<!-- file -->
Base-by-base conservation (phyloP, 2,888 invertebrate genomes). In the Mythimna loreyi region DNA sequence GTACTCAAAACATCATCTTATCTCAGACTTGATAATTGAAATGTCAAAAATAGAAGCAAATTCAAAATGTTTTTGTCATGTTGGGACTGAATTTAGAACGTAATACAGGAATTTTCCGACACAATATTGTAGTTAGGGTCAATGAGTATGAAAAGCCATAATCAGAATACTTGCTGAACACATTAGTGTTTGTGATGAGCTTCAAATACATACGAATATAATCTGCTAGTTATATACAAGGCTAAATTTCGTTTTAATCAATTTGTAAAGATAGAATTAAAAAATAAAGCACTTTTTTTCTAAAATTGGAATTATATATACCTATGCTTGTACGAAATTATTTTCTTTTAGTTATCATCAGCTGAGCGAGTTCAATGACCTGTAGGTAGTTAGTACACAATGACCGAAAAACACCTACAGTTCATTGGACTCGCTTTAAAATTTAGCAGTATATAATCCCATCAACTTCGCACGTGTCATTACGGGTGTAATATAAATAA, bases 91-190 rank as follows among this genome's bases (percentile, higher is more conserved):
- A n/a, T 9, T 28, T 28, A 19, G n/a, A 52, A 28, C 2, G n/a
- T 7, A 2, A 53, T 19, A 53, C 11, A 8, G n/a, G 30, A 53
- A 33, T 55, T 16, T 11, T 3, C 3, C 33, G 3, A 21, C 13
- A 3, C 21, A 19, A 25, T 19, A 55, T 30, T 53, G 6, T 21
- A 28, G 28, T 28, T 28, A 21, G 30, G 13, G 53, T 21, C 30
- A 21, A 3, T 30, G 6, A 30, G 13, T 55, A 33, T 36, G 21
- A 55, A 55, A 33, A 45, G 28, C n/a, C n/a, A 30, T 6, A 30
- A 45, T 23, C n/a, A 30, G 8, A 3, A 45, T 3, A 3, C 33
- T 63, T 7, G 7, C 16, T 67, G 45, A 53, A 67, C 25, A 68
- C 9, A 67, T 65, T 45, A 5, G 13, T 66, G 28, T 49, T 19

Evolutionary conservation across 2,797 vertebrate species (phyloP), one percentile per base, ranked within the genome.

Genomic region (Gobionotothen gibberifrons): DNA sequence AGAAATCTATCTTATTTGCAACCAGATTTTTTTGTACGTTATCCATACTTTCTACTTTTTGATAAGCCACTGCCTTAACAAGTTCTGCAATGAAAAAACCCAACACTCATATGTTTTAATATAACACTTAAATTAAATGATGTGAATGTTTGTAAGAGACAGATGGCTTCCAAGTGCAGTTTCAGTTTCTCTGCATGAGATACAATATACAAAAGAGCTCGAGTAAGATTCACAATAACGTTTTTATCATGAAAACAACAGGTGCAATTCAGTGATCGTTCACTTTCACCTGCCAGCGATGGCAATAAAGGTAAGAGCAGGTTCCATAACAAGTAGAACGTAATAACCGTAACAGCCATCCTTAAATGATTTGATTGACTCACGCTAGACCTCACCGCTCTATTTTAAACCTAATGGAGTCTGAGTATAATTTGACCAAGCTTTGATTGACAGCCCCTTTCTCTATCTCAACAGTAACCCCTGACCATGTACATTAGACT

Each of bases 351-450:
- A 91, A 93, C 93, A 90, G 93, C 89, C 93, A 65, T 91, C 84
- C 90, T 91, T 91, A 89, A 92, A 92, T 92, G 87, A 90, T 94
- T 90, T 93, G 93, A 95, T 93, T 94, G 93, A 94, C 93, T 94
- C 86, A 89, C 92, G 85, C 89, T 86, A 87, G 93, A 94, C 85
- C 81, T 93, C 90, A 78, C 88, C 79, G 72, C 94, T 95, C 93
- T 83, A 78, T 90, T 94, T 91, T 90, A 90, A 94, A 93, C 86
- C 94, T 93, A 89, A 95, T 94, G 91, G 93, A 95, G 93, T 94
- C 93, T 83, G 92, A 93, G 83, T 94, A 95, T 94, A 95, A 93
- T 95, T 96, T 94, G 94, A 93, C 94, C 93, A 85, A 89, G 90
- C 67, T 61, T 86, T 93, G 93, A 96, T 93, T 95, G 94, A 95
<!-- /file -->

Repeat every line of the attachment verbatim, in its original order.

Base-by-base conservation (phyloP, 2,888 invertebrate genomes). In the Mythimna loreyi region DNA sequence GTACTCAAAACATCATCTTATCTCAGACTTGATAATTGAAATGTCAAAAATAGAAGCAAATTCAAAATGTTTTTGTCATGTTGGGACTGAATTTAGAACGTAATACAGGAATTTTCCGACACAATATTGTAGTTAGGGTCAATGAGTATGAAAAGCCATAATCAGAATACTTGCTGAACACATTAGTGTTTGTGATGAGCTTCAAATACATACGAATATAATCTGCTAGTTATATACAAGGCTAAATTTCGTTTTAATCAATTTGTAAAGATAGAATTAAAAAATAAAGCACTTTTTTTCTAAAATTGGAATTATATATACCTATGCTTGTACGAAATTATTTTCTTTTAGTTATCATCAGCTGAGCGAGTTCAATGACCTGTAGGTAGTTAGTACACAATGACCGAAAAACACCTACAGTTCATTGGACTCGCTTTAAAATTTAGCAGTATATAATCCCATCAACTTCGCACGTGTCATTACGGGTGTAATATAAATAA, bases 91-190 rank as follows among this genome's bases (percentile, higher is more conserved):
- A n/a, T 9, T 28, T 28, A 19, G n/a, A 52, A 28, C 2, G n/a
- T 7, A 2, A 53, T 19, A 53, C 11, A 8, G n/a, G 30, A 53
- A 33, T 55, T 16, T 11, T 3, C 3, C 33, G 3, A 21, C 13
- A 3, C 21, A 19, A 25, T 19, A 55, T 30, T 53, G 6, T 21
- A 28, G 28, T 28, T 28, A 21, G 30, G 13, G 53, T 21, C 30
- A 21, A 3, T 30, G 6, A 30, G 13, T 55, A 33, T 36, G 21
- A 55, A 55, A 33, A 45, G 28, C n/a, C n/a, A 30, T 6, A 30
- A 45, T 23, C n/a, A 30, G 8, A 3, A 45, T 3, A 3, C 33
- T 63, T 7, G 7, C 16, T 67, G 45, A 53, A 67, C 25, A 68
- C 9, A 67, T 65, T 45, A 5, G 13, T 66, G 28, T 49, T 19

Evolutionary conservation across 2,797 vertebrate species (phyloP), one percentile per base, ranked within the genome.

Genomic region (Gobionotothen gibberifrons): DNA sequence AGAAATCTATCTTATTTGCAACCAGATTTTTTTGTACGTTATCCATACTTTCTACTTTTTGATAAGCCACTGCCTTAACAAGTTCTGCAATGAAAAAACCCAACACTCATATGTTTTAATATAACACTTAAATTAAATGATGTGAATGTTTGTAAGAGACAGATGGCTTCCAAGTGCAGTTTCAGTTTCTCTGCATGAGATACAATATACAAAAGAGCTCGAGTAAGATTCACAATAACGTTTTTATCATGAAAACAACAGGTGCAATTCAGTGATCGTTCACTTTCACCTGCCAGCGATGGCAATAAAGGTAAGAGCAGGTTCCATAACAAGTAGAACGTAATAACCGTAACAGCCATCCTTAAATGATTTGATTGACTCACGCTAGACCTCACCGCTCTATTTTAAACCTAATGGAGTCTGAGTATAATTTGACCAAGCTTTGATTGACAGCCCCTTTCTCTATCTCAACAGTAACCCCTGACCATGTACATTAGACT

Each of bases 351-450:
- A 91, A 93, C 93, A 90, G 93, C 89, C 93, A 65, T 91, C 84
- C 90, T 91, T 91, A 89, A 92, A 92, T 92, G 87, A 90, T 94
- T 90, T 93, G 93, A 95, T 93, T 94, G 93, A 94, C 93, T 94
- C 86, A 89, C 92, G 85, C 89, T 86, A 87, G 93, A 94, C 85
- C 81, T 93, C 90, A 78, C 88, C 79, G 72, C 94, T 95, C 93
- T 83, A 78, T 90, T 94, T 91, T 90, A 90, A 94, A 93, C 86
- C 94, T 93, A 89, A 95, T 94, G 91, G 93, A 95, G 93, T 94
- C 93, T 83, G 92, A 93, G 83, T 94, A 95, T 94, A 95, A 93
- T 95, T 96, T 94, G 94, A 93, C 94, C 93, A 85, A 89, G 90
- C 67, T 61, T 86, T 93, G 93, A 96, T 93, T 95, G 94, A 95